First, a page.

Asunto(s)
COVID-19 , Masculino , Humanos , Femenino , Adolescente , Adulto , Adulto Joven , COVID-19/epidemiología , COVID-19/prevención & control , Pandemias , Estudios Transversales , SARS-CoV-2 , Control de Enfermedades Transmisibles , Dieta , Ejercicio Físico , Estudiantes
7.
Age Ageing ; 53(4)2024 Apr 01.
Artículo en Inglés | MEDLINE | ID: mdl-38582747

RESUMEN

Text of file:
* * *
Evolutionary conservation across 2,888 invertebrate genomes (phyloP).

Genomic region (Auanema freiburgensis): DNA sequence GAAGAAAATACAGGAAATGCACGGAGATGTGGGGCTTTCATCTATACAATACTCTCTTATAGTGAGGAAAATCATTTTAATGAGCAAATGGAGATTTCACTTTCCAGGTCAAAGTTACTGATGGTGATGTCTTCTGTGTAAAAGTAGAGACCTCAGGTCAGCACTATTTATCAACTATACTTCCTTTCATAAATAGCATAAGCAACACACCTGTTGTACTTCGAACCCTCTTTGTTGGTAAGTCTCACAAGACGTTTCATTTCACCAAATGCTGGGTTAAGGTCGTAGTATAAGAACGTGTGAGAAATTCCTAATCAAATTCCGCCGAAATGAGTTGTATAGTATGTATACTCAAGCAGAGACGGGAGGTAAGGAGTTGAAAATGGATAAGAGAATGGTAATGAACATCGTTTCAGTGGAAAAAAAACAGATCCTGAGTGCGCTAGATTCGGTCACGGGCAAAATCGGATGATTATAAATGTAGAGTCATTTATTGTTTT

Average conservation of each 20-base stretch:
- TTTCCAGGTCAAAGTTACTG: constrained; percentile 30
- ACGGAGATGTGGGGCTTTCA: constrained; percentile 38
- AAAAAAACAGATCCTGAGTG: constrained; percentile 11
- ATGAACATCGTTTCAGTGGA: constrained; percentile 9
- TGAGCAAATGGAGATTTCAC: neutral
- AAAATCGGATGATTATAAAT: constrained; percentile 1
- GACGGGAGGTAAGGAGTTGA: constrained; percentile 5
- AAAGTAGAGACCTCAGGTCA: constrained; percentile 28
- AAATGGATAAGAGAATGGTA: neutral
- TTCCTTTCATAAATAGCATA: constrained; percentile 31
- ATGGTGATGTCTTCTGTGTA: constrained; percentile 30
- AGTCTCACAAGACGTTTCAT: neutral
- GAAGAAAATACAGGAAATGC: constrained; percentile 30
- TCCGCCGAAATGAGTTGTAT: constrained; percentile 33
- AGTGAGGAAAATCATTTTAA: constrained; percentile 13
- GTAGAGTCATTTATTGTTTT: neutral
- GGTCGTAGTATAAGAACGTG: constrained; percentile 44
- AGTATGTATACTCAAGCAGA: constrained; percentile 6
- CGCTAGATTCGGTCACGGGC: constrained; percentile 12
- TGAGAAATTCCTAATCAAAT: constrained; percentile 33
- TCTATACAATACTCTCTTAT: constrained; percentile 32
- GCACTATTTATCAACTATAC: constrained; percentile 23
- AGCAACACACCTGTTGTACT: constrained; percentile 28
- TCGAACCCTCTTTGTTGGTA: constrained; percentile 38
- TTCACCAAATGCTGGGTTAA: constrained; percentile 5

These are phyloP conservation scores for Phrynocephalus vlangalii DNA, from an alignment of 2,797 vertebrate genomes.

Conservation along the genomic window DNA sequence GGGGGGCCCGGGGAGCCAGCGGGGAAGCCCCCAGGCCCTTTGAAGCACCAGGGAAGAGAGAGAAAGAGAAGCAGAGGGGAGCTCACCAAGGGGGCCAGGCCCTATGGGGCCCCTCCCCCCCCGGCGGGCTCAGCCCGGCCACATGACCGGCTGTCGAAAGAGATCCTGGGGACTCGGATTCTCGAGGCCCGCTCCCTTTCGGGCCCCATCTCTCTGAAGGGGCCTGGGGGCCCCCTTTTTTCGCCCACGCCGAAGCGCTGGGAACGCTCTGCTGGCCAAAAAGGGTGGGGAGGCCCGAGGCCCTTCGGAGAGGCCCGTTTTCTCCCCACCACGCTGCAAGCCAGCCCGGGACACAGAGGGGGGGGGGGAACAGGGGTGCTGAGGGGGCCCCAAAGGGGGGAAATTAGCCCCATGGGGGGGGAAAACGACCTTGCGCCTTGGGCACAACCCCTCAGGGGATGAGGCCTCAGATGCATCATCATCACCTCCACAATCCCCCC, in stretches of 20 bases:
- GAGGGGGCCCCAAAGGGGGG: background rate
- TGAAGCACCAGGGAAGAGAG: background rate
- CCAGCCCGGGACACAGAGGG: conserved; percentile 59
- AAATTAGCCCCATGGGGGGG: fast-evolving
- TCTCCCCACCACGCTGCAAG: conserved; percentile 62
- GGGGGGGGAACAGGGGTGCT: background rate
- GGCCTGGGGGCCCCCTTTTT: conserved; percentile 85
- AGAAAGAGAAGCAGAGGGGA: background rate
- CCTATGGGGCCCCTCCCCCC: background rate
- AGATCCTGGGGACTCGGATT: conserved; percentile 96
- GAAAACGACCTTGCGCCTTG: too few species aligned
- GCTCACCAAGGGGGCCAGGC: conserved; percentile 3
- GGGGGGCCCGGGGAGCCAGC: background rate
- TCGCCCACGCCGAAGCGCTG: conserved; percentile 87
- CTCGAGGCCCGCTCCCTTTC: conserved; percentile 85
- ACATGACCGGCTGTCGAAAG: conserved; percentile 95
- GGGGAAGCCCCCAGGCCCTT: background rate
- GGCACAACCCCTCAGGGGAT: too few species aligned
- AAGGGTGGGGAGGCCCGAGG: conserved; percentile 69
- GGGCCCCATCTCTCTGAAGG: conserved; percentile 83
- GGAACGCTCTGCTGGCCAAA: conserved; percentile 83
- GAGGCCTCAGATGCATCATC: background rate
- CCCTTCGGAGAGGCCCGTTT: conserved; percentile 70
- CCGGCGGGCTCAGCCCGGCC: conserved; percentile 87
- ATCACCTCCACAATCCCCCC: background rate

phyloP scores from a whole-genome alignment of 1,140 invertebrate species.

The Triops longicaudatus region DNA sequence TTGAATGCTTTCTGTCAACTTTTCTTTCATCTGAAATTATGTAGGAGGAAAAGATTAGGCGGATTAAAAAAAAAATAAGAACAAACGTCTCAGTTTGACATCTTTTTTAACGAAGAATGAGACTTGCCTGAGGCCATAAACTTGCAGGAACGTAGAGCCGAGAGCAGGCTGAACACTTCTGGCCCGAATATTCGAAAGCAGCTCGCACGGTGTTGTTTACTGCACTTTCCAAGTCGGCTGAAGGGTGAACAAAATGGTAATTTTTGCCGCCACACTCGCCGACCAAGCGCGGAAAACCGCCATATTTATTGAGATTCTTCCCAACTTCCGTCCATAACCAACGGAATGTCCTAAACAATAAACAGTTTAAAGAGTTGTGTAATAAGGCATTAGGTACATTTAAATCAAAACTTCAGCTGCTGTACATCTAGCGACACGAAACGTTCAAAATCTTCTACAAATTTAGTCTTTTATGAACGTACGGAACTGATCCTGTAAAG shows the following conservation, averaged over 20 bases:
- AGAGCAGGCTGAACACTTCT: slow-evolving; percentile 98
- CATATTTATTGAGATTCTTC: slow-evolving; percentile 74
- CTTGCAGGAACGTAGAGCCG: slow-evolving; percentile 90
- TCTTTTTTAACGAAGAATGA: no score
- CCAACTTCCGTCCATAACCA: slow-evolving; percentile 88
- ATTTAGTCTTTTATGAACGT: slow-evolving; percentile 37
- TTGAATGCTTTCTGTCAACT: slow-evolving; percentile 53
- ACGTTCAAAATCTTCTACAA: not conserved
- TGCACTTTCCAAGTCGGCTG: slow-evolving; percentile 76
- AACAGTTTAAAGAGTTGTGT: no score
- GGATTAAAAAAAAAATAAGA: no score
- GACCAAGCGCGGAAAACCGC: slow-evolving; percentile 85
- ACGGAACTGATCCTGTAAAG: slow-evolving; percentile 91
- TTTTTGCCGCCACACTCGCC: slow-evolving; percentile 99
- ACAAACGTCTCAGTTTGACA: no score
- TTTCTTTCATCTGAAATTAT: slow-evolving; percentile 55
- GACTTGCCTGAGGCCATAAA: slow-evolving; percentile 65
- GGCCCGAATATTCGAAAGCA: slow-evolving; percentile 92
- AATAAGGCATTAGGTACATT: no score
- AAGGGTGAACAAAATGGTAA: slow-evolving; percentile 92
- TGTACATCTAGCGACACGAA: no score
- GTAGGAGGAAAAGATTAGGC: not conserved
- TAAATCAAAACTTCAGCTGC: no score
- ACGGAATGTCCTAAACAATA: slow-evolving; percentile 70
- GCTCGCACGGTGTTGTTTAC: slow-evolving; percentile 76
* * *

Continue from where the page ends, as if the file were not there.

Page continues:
BACKGROUND: Older people with frailty are at risk of harm from immobility or isolation, yet data about how COVID-19 lockdowns affected them are limited. Falls and fractures are easily measurable adverse outcomes correlated with frailty. We investigated whether English hospital admission rates for falls and fractures varied from the expected trajectory during the COVID-19 pandemic, and how these varied by frailty status. METHODS: NHS England Hospital Episode Statistics Admitted Patient Care data were analysed for observed versus predicted outcome rates for 24 January 2020 to 31 December 2021. An auto-regressive integrated moving average time-series model was trained using falls and fracture incidence data from 2013 to 2018 and validated using data from 2019. Models included national and age-, sex- and region-stratified forecasts. Outcome measures were hospital admissions for falls, fractures, and falls and fractures combined. Frailty was defined using the Hospital Frailty Risk Score. RESULTS: 144,148,915 pre-pandemic hospital admissions were compared with 42,267,318 admissions after pandemic onset. For the whole population, falls and fracture rates were below predicted for the first period of national lockdown, followed by a rapid return to rates close to predicted. Thereafter, rates followed expected trends. For people living with frailty, however, falls and fractures increased above expected rates during periods of national lockdown and remained elevated throughout the study period. Effects of frailty were independent of age. CONCLUSIONS: People living with frailty experienced increased fall and fracture rates above expected during and following periods of national lockdown. These remained persistently elevated throughout the study period.